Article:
Deciding where to go to college is a big
decision. The U.S. Department of Education has an online
tool—the College Finder—to help prospective college
students identify 2- or 4-year schools that best fit their
needs. Students type in information, such as desired
location, school size, and subjects of interest, and the
College Finder creates a list of schools that match these
Try the College Finder at studentaid2.ed.gov/
gotocollege/collegefinder/advanced_find.asp. The site
also provides links to information that helps students
prepare for, apply to, and pay for college.
The College Finder might be a good
for researching schools, but it is only one of many
resources. High school guidance counselors and public
libraries often have books and other helpful sources of
information on colleges and universities.
Students also should keep in mind that
even the best school description doesn’t guarantee a
perfect fit for them. Visiting schools and meeting with
or professors are the best ways to get a feel for the
school and its surroundings. These visits can be arranged
by contacting school admissions offices.
Some training programs look good on
paper but languish for lack of funding. Now, the U.S.
Department of Labor’s Employment and Training
Administration (ETA) awards grants for programs that
offer employment and career training in high-growth,
high-demand industries or for selected populations.
ETA grants seek to satisfy workforce
needs in some of the hottest and fastest growing
industries, such as hospitality, biotechnology, and
healthcare. To bolster the pool of qualified workers,
ETA offers competitive grant money through the President’s
High Growth Job Training Initiative to organizations
that provide employment training and career development
resources in these industries. Recipients of these
grants typically include community colleges, workforce
investment boards, and chambers of commerce.
And now, an online application makes the
process of obtaining grants even easier. Visit www.doleta.gov/grants/apply_grant.cfm
for forms and information about finding and applying for
the ETA grants.
If you think that your program might qualify for an
ETA grant, or if you’d like to learn more about the
President’s High Growth Job Training Initiative, write
to the Employment and Training Administration, U.S.
Department of Labor, Frances Perkins Building, 200
Constitution Avenue NW., Washington, DC 20210; call
toll-free, 1 (877) US-2JOBS (872-5627); or visit online,
Mind your synapses: electroneurodiagnostic
technologists are trying to get inside your head. It’s their
job to operate instruments that track what’s going on inside
These workers monitor and record brain and other
neurological activity to diagnose disorders such as strokes,
Alzheimer’s disease, and brain tumors. Their work with
patients also involves taking medical histories and explaining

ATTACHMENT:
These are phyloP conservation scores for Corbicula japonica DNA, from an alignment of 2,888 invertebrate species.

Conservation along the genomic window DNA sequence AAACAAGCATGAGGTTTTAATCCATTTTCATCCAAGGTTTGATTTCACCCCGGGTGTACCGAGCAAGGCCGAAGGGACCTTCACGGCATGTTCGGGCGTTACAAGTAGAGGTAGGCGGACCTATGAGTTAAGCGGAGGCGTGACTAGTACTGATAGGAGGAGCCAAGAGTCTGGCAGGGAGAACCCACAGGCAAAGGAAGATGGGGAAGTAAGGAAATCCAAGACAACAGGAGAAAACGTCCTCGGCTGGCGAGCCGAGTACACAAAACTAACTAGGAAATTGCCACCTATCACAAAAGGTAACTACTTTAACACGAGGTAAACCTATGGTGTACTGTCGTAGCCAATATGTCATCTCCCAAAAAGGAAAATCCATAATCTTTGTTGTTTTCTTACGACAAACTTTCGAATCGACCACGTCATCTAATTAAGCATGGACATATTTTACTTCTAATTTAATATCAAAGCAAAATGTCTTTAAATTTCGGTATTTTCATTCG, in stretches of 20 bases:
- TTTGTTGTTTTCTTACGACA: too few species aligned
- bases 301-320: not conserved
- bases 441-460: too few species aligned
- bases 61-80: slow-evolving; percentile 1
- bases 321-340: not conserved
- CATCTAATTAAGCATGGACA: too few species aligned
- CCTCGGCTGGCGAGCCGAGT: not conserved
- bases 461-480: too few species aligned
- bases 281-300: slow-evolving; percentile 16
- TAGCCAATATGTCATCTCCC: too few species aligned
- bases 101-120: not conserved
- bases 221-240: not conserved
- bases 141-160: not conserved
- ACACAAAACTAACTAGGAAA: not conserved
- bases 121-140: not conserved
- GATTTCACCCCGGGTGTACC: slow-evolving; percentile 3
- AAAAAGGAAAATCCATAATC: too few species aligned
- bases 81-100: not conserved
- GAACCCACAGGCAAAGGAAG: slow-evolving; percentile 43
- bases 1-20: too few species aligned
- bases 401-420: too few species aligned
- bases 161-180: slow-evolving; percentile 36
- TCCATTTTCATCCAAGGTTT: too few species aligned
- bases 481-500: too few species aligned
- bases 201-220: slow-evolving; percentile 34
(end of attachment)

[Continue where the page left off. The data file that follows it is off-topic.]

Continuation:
medical procedures and results.
Electroneurodiagnostic technologists need a
strong background in science, so high school coursework in
biology and human anatomy is recommended. But mathematics and
communications also are good preparation for people interested
in entering this occupation. Workers gain practical skills
through on-the-job training, but recent standards established by
the American Society of Electroneurodiagnostic Technologists
require that new technologists have completed at least an
associate degree and an accredited training program.
For more information about a career in electoneurodiagnostic
technology, write to the society at 6501 East Commerce Avenue,
Suite 120, Kansas City, Missouri 64120; call (816) 931-1120; or
visit its Web site,
It may be the Internet age, but that doesn’t
mean that people go online to look for work. Only about 1 of
every 10 people logged on to search for a job, according to data
from a special supplement to the October 2003 Current Population
Survey. The rate was higher among jobseekers aged 20 to 34—but
even in this age group, only about 1 in 5 used the Internet when
looking for a job.
The chart shows some of the most common
activities of these Internet jobseekers in 2003. The Internet
was used most often to gather information about jobs or
employers. It was less commonly used to convey jobseekers’
qualifications to potential employers. Internet jobseekers of
all ages and demographic groups used the Internet in similar
These data confirm that Internet job-search
methods supplement, but do not replace, traditional ones. (For
more on the subject of Internet jobseeking, see Matthew Mariani’s
article, "Job search in the age of Internet: Six jobseekers
in search of employers," online in the summer 2003 Quarterly,
The survey also describes computer and Internet use by
occupation and demographics. Get more information by writing to
the BLS Division of Labor Force Statistics, 2 Massachusetts
Avenue NE., Room 4675, Washington, DC 20212; calling (202)
691-6378; or visiting online at www.bls.gov/cps.